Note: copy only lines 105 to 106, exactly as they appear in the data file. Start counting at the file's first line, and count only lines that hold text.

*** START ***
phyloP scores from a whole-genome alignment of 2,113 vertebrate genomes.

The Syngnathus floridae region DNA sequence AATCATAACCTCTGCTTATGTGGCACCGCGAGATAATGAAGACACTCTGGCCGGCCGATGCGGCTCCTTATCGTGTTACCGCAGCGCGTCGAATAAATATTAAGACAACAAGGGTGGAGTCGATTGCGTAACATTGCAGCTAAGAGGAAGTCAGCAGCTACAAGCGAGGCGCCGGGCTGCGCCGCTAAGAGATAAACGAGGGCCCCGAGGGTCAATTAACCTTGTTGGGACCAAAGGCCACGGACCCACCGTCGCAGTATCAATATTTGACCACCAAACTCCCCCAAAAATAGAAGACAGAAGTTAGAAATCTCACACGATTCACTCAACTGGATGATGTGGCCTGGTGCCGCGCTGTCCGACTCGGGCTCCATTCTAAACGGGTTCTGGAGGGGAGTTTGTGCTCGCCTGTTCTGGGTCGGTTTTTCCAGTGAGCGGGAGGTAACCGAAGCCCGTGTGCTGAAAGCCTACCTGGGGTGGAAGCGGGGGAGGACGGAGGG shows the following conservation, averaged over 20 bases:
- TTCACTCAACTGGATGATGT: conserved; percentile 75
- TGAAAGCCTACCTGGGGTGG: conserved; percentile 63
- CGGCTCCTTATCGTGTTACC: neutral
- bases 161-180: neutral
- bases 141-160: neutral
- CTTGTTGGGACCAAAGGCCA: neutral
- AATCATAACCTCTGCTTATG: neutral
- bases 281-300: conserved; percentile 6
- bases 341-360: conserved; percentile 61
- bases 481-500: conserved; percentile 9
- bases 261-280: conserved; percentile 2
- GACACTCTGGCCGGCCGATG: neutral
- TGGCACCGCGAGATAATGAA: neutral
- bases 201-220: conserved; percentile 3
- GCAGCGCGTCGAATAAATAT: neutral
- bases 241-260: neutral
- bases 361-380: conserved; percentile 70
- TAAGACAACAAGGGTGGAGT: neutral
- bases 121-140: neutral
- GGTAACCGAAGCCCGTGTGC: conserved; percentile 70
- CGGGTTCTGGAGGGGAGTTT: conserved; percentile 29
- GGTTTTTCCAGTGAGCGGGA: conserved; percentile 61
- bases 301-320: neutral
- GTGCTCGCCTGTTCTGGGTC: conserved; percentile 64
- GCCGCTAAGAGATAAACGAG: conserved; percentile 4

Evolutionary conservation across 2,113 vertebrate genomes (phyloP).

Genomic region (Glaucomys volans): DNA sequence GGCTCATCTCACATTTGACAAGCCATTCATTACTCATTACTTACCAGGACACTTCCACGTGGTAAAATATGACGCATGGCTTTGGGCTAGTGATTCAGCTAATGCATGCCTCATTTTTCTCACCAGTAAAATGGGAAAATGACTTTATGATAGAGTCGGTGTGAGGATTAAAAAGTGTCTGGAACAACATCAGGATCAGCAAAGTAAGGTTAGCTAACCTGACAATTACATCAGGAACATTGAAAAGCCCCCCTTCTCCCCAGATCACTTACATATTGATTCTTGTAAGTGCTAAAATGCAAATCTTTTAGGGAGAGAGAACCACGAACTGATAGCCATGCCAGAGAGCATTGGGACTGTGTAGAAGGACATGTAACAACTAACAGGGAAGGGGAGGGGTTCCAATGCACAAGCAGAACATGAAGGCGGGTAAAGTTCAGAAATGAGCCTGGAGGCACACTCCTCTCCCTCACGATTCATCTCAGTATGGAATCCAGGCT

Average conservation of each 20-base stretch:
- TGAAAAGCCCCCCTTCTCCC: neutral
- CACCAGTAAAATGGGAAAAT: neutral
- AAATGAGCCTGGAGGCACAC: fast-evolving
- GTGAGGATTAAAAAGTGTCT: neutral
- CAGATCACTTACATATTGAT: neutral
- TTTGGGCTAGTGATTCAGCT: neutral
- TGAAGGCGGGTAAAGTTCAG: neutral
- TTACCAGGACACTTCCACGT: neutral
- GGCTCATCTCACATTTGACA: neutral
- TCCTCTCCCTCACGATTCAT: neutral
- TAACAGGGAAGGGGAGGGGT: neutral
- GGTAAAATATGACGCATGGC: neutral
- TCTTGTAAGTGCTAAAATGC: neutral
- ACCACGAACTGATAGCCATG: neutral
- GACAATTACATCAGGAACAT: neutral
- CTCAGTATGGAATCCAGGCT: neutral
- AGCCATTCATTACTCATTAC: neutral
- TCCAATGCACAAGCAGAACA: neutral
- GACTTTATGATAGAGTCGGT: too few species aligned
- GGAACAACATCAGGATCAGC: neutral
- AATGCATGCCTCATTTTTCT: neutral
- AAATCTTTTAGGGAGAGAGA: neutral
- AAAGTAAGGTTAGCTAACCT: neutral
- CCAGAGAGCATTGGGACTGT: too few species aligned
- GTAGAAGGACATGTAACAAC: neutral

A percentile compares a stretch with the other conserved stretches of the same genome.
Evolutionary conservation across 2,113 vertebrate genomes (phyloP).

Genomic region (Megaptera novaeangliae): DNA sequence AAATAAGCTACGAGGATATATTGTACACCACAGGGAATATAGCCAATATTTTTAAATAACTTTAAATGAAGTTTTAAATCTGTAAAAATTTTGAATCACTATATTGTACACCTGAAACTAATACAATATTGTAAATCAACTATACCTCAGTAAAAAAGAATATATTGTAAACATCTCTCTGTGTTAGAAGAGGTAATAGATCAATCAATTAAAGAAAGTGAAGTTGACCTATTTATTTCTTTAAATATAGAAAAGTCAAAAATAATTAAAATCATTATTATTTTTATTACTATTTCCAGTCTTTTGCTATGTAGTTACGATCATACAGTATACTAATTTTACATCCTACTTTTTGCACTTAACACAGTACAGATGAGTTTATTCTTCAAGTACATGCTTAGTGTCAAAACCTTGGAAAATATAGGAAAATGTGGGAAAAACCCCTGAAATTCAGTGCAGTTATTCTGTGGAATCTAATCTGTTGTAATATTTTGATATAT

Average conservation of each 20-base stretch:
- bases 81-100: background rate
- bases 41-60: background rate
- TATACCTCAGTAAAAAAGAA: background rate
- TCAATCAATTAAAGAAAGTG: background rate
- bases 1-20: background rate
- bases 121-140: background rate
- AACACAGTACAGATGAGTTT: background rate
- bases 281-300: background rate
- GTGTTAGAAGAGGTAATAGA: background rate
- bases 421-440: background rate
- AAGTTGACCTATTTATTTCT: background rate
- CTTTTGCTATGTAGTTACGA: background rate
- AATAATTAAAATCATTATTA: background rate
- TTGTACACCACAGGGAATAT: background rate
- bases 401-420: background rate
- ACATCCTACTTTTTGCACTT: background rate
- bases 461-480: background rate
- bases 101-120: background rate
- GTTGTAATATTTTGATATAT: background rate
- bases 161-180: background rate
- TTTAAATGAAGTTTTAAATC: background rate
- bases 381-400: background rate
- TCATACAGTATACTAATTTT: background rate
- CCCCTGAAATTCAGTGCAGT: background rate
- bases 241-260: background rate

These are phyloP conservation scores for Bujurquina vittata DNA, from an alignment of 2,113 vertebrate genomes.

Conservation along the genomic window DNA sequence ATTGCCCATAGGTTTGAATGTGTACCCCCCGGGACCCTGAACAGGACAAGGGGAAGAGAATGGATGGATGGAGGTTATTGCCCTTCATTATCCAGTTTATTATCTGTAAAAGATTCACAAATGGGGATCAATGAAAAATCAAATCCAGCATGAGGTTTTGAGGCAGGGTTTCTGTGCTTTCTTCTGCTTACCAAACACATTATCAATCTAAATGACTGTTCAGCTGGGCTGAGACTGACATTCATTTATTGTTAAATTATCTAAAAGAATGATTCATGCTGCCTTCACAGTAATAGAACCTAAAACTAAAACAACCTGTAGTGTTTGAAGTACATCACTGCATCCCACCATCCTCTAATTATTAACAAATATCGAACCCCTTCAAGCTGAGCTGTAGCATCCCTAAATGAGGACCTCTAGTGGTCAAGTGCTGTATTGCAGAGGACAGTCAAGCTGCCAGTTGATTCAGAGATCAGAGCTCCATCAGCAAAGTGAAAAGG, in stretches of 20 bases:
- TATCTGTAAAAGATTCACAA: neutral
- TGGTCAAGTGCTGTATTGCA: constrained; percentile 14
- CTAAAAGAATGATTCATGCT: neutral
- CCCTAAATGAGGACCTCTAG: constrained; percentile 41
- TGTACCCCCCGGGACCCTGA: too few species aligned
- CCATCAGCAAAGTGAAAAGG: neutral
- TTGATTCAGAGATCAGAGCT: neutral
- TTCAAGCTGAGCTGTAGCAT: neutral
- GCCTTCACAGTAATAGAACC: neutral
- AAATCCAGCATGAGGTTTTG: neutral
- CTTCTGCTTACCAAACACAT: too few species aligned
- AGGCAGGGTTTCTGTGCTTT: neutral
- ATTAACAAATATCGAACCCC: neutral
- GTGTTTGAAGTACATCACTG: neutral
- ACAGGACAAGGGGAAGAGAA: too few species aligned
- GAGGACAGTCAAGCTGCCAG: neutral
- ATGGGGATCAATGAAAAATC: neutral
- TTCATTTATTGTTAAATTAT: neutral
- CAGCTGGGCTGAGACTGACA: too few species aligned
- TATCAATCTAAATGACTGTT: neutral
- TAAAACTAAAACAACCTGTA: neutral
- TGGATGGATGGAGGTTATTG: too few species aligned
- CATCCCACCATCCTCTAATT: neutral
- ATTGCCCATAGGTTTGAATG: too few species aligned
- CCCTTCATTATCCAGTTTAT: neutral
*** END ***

- CAGCTGGGCTGAGACTGACA: too few species aligned
- TATCAATCTAAATGACTGTT: neutral